LEGACY OF DEATH:
THE DYSON’S COMET KILLER
By Richard Paolinelli
© 2019 Richard Paolinelli . All Rights Reserved. No copying or any other reproduction of this story is permitted with written permission.
It was a typical morning in the Bay Area. The fog had rolled in on schedule just before sunset the day before, leaving the air chilly and damp.
With just an hour of darkness left before the first dawning light of a new day, only a few people were going through their Sunday morning routine. Others were sleeping in late while many were out-of-town and not due back until later in the day.
Of those precious few who had ventured outside, hardly any had taken notice of the fire engine red Mustang as it passed them by. They would not have thought twice about the convertible’s top being down, this was California after all and they’d seen stranger things here, nor would the sleeping woman in the passenger seat covered by a large overcoat, have caught their eye either.
If anything, only the wooden expression on the face of the car’s driver would have caught their attention. His eyes looked hollow, staring straight ahead out into space, never seeming to look to either side. He’d been that way for hours now, weaving his way through city streets, crisscrossing all of the area bridges at least once throughout the night as if lost, looking for something that could never again be found.
He started across the Golden Gate Bridge toward Marin County for the second time as the fog unexpectedly started to lift. As he neared the midway point of the decades-old span, he pulled over to one side and turned off the engine.
A slight breeze was blowing away the fog, ruffling the folded-up newspaper lying between the car seats. Glancing down, he saw the huge headline above the pictures of himself and the woman next to him. His whole world gone to dust in one tragic night and less than six hours later it was on display for the entire world to see. He could imagine what the talking heads on television would be saying and he was glad he wouldn’t be around to see what the next day’s papers were going to look like.
Getting out of the car, he walked around to the passenger side and looked at his traveling companion. She was a lovely woman, just barely into her thirties, with strawberry-blonde hair that lightly brushed her shoulders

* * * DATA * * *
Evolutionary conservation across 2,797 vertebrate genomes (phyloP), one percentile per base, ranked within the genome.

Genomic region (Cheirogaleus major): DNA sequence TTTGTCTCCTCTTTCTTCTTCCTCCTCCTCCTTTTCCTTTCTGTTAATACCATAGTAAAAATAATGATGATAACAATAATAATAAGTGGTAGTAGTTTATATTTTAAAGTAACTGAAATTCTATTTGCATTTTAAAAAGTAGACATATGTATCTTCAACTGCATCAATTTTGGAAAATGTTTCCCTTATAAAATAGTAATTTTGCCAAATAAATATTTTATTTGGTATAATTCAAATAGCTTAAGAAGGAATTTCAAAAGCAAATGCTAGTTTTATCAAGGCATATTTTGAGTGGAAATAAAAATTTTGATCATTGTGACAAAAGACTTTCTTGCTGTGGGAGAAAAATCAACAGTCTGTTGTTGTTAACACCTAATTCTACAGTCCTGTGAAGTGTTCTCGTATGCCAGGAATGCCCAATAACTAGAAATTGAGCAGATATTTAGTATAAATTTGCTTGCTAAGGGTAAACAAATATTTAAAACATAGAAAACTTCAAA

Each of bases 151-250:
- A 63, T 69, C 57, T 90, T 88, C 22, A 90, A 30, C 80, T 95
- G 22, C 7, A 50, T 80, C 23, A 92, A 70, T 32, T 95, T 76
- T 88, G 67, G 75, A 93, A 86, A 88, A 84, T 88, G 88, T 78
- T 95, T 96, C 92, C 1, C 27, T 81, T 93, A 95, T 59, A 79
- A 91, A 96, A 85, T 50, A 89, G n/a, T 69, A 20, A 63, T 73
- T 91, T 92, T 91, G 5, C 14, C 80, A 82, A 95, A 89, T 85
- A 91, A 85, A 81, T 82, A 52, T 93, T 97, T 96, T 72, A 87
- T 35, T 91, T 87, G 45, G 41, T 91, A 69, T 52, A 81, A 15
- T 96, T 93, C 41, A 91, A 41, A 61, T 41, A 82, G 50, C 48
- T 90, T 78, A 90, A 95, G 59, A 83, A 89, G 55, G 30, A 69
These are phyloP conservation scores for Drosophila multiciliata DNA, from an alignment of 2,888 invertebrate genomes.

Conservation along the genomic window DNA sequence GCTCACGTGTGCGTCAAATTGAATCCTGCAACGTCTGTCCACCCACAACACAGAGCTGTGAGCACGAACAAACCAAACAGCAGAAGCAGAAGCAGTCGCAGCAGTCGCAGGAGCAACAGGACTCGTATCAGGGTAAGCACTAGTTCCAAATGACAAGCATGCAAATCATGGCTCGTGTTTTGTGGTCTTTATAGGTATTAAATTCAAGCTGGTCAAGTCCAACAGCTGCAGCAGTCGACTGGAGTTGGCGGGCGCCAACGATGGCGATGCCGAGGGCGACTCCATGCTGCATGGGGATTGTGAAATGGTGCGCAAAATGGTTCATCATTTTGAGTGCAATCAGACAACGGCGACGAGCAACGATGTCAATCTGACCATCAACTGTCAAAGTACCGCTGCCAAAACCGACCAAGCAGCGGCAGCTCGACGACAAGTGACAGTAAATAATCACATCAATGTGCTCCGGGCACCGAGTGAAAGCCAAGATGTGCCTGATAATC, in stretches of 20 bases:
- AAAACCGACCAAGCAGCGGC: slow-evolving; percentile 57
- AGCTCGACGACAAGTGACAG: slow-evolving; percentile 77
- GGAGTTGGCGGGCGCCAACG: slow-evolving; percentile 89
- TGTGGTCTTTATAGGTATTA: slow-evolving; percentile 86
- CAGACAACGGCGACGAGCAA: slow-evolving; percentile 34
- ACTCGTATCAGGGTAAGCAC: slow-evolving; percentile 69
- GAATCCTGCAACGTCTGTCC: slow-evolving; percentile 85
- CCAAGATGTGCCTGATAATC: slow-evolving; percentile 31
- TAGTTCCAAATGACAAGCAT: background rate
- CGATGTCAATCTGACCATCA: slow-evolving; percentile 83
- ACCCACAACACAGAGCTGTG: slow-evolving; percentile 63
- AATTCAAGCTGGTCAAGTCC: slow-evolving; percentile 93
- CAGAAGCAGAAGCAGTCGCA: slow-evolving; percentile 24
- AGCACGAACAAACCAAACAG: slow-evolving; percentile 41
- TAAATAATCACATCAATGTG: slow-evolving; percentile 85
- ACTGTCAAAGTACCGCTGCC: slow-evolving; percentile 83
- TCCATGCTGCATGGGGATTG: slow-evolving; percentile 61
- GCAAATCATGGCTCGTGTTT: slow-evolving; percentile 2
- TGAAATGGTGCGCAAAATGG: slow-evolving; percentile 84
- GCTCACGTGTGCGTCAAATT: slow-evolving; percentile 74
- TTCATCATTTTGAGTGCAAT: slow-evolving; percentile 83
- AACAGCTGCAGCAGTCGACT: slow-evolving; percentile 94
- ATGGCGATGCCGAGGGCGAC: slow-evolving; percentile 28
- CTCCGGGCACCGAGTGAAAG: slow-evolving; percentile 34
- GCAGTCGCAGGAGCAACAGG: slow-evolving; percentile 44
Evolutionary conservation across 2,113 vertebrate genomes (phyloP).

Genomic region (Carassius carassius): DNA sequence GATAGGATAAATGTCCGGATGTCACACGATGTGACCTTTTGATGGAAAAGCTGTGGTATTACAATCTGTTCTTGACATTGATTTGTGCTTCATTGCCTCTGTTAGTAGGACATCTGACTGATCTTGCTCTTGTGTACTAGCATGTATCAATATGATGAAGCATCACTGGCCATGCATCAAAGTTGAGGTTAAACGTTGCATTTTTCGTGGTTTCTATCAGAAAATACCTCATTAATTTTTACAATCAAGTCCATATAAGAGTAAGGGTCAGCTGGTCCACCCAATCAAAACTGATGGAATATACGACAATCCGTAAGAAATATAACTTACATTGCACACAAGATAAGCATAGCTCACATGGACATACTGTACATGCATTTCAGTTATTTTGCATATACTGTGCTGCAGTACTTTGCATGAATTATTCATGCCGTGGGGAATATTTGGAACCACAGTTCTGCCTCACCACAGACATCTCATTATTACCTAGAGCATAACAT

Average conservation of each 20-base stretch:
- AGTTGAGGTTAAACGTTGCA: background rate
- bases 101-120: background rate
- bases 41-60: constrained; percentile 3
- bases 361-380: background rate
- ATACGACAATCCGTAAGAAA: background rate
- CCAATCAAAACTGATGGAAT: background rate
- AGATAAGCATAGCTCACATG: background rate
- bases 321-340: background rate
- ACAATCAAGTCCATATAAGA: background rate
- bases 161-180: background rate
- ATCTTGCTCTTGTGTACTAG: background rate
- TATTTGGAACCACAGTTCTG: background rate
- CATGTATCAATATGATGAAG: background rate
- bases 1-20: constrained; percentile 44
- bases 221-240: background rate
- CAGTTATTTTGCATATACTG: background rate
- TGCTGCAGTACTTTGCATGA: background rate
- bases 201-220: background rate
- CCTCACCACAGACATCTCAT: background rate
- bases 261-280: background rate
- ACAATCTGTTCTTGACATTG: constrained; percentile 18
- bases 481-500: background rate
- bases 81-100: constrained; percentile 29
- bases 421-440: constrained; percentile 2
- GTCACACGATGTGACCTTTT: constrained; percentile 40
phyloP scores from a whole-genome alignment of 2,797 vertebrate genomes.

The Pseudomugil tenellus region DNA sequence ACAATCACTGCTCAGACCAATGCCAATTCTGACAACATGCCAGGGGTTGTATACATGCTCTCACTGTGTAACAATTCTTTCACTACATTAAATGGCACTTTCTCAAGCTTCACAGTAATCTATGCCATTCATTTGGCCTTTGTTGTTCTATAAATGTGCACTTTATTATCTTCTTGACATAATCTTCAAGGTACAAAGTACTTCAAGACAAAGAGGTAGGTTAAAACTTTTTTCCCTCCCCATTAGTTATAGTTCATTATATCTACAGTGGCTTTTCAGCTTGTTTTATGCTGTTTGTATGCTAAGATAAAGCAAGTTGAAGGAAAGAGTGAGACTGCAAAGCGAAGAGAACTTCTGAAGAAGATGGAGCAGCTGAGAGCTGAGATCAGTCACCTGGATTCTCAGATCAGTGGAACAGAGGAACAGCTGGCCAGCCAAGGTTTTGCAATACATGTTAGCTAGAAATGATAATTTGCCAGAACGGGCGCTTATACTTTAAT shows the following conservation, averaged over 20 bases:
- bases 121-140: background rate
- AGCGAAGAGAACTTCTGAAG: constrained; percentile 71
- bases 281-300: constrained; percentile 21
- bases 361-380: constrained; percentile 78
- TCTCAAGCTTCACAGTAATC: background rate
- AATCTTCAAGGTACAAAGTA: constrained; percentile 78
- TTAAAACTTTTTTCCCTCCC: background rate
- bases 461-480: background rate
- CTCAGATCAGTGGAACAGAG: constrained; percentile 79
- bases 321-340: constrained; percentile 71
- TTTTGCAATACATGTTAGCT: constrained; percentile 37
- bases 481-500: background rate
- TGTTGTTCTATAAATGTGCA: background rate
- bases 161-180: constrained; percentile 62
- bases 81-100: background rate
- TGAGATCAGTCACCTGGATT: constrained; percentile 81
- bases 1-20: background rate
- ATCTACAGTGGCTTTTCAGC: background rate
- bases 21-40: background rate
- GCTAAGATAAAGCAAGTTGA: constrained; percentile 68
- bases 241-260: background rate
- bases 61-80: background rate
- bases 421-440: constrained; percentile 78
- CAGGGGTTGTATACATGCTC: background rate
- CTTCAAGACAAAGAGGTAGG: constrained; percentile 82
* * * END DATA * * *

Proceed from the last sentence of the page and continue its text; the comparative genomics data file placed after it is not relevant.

He removed the old tan overcoat that covered her and tossed it into the back seat. Anyone who’d seen them pass by would assume it was being used for warmth, but it had only served to cover the gaping wound in her chest. The wound had been caused by the passage of a large-caliber bullet, a bullet fired by him with the gun she had bought for him as a present less than a year ago. He was too stricken by grief to appreciate any irony he might have normally felt about that.
He took out his wallet and tossed it on to the driver’s seat along with the keys to the car, neither noticing nor caring that the wallet fell open to reveal the badge and identification of a San Francisco City Police Inspector.
As far as he was concerned, MacKenzie Bolton had ceased being a cop the instant he’d fired that fatal bullet. He drew his gun from its holster, then leaned over and gently lifted his victim out of the car. He quickly stepped over the barrier and leaned back against it as he glanced out toward the East Bay, waiting for the first rays of the sun to peek over the Oakland Hills as gentle waves of water from the Pacific Ocean splashed against the supports below.
* * * * *
Old Roscoe had been fishing in the same spot in the shadow of the Golden Gate Bridge for years. He found it peaceful and surprisingly quiet no matter what time or day he came. Every once in awhile he’d actually catch a fish, but as far as he was concerned that wasn’t the point of being out here at all.
Here he could sit and enjoy an up-close view of the bridge his father had helped to build and, when the weather was right, he could enjoy one of the best panoramas in the world, watching the ships passing by and not worrying about the daily grind of life.
This past week or so had been especially nice. Up until the day before, the fog had stayed away and he was able to come to his favorite spot and watch Dyson’s Comet setting in the east just before the sunrise.
The last time the comet had passed Earth was the same year that Roscoe’s mother had delivered him to this world. It was, to him, very much like an old friend dropping by to say hello and catch up on the past.
Roscoe had been disappointed to see the fog come back since the comet was fading away and would soon be out of sight again, but he’d come out anyway to fish and to just enjoy the day.
When the wind picked up and the fog started to thin, he was surprised and happy. He was overjoyed when the fog broke to the east just enough to reveal the dim light of the comet just before the sun broke over the hills.
“Hello, old friend,” Roscoe said aloud, grinning from ear to ear.
But before he could sit back and enjoy the last few moments of the heavenly view, his attention was drawn to motion on the bridge where there shouldn’t be any motion at all.
Roscoe squinted up toward the middle of the bridge and was able to make out what looked like the figure of a man, holding some type of bundle in his arms, standing on the edge of the bridge.
Before he could shout out a warning or call for help, the figure suddenly tumbled forward and plummeted down toward the water below. Roscoe could only watch in speechless horror as the bundle he’d seen in the man’s arms separated from the man’s grasp and Roscoe realized that the bundle was, in fact, another body.
An instant before the pair struck the water, the popping sound of a gunshot reached Roscoe’s ears and the old man knew he’d never again find any peace in his favorite fishing spot again.
* * * * *
This was the first chapter of a 10-chapter weekly series. Come back next Saturday for Chapter Two.
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